When moving into a new home it’s important to keep in mind the general climate you may encounter. In addition to maintaining temperature control from season to season, it is also important to ensure that you don’t subject your home to too much sun. There are multiple window treatments that could help control light, some even come with smarter motorized options. But for now we’re going to talk about two very effective contenders, each one of these two will be absolutely perfect for your home in the right conditions. We’re, of course, talking about window films and blinds. Blinds are window coverings that consist of a series of movable slats which will block out the sun completely or partially. Window films are semi-transparent films that cover your windows to give it a tint that can block sunlight partially. We’ll be going into how useful each treatment is so you can decide which one you should bring home.
Protecting yourself from UV rays
Blinds are capable of blocking out the sunlight when drawn, and can only block UV rays when the slats are tilted closed. Window films win out in this aspect, given that they are able to block up to 99% of harmful UV radiation. UV radiation is a known carcinogen and can potentially induce skin cancer and other health problems when left unchecked. UV radiation also wreaks havoc on furnishings by leeching out the color far faster than normal.
Light control is a battle for supremacy
Blinds and window films are both capable of a significant amount of light control with one vital difference. With blinds, you can use the slats to block out all of the sun or just part of it. However, window films are not as simple. There are varied tints available on the market which can block up to 80% of the light that passes through the film however once you apply the film you cannot change your desired window tint without replacing the window film entirely. So if your window film lets in 50% of the light that passes through it, you’ll just have to be happy with that.
Heat management is a lot simpler
While we’ve spoken about UV rays and light, the actual mechanics of heat have not yet been discussed. Closed blinds can block out the sun completely, denying it access to heat up your room in the first place. Light-colored blinds will easily reflect the heat and keep your home cooler and help lower your cooling costs. Darker blinds will absorb the heat from the sunlight and radiate it into your home. Insulated window coverings will also make sure the heat does not escape your home during winter.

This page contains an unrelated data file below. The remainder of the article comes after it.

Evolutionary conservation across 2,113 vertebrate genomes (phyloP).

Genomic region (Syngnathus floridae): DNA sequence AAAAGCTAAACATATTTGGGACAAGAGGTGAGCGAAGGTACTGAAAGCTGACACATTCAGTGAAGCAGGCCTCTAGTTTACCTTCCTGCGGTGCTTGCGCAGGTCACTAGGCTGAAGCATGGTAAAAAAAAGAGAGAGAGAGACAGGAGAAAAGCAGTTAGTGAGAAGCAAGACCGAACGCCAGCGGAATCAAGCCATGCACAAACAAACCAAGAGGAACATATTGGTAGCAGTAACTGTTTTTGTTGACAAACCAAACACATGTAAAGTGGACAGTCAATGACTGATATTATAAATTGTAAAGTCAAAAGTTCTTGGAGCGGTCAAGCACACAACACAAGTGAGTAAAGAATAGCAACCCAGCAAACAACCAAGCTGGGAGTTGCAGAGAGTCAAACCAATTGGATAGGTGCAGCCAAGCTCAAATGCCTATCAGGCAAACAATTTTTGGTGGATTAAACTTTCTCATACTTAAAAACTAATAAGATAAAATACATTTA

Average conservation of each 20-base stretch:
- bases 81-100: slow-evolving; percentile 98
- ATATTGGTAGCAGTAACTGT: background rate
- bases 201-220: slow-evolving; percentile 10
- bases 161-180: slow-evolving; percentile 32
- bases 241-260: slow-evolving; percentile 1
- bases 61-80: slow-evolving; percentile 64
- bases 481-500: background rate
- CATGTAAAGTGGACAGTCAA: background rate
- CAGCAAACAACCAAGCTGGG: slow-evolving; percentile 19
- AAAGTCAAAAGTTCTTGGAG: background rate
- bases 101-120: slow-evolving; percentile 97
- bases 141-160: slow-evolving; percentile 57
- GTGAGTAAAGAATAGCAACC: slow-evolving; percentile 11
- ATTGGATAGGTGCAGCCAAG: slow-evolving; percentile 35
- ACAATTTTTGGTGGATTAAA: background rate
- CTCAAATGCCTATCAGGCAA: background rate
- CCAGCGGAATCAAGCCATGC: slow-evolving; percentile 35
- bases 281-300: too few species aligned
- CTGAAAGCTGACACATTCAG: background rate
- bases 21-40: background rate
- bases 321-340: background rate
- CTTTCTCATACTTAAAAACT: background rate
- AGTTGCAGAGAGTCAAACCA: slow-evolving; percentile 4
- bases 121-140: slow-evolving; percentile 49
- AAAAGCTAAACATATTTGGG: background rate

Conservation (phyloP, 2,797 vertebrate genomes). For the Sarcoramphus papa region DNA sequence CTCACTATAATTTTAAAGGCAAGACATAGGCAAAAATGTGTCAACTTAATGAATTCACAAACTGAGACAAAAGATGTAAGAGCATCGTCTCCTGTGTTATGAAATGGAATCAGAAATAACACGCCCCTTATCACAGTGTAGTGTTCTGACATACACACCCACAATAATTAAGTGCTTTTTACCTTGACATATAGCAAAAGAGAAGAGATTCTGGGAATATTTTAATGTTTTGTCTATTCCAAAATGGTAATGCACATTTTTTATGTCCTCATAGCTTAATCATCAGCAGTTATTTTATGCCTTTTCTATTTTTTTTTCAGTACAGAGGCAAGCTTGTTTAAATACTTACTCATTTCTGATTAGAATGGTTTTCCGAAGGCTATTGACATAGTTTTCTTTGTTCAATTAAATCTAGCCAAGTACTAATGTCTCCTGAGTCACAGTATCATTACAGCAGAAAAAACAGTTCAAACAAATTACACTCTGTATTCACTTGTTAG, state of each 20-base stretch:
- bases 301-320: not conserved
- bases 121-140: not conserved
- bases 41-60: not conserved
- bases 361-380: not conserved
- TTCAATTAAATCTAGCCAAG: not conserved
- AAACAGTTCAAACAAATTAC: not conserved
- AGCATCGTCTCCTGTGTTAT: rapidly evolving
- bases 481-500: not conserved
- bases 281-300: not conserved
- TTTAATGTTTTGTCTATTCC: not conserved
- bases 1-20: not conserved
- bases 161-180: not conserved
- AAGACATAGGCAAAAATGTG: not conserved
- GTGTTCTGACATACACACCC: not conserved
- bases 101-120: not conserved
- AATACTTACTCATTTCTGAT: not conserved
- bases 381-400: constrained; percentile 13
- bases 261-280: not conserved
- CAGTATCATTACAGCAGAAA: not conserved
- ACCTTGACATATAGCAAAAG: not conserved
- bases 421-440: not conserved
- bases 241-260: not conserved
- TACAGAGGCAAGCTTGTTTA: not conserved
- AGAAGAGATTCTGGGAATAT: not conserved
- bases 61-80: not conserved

Window films aren’t as effective in blocking out the heat but they do not fall too far behind in that aspect. Given that they block a large percentage of the sun; they also effectively block out a large amount of heat while still allowing a small portion of it into your home. Insulated and mirrored window films will ensure that the heat stays locked in during winter so as to reduce your heating costs.
Keeping your home secure
Security is one key aspect we all want. We shouldn’t have to be mindful of peeping Toms when we’re trying to relax at home. This is where blinds come in, privacy is a given when you close blinds and some insulated versions even reduce the amount of sound that escapes through them. However, window film is not as helpful in this regard. Given that they block a certain amount of light and not all, you will always have a problem where your home will be more visible at night with the lights on. The percentage of tinting required for our windows to have for privacy is a point at which we might as well have a wall instead.
Whether you’re moving into your new home or just making changes to your old one, you’ll have to seriously consider the above factors before you settle on the window treatment you want. If you’re someone who lives in a secluded area and loves sitting in the sun, window films may be a good option. Window blinds are made of different materials and the environment can affect these blinds and their lifespans differently. Well-made window films can last a long time and be very effective before they eventually peel off due to the ravages of time and the constant bombardment of sunlight but when it comes to resisting the elements they are as sturdy as the windows you put them on.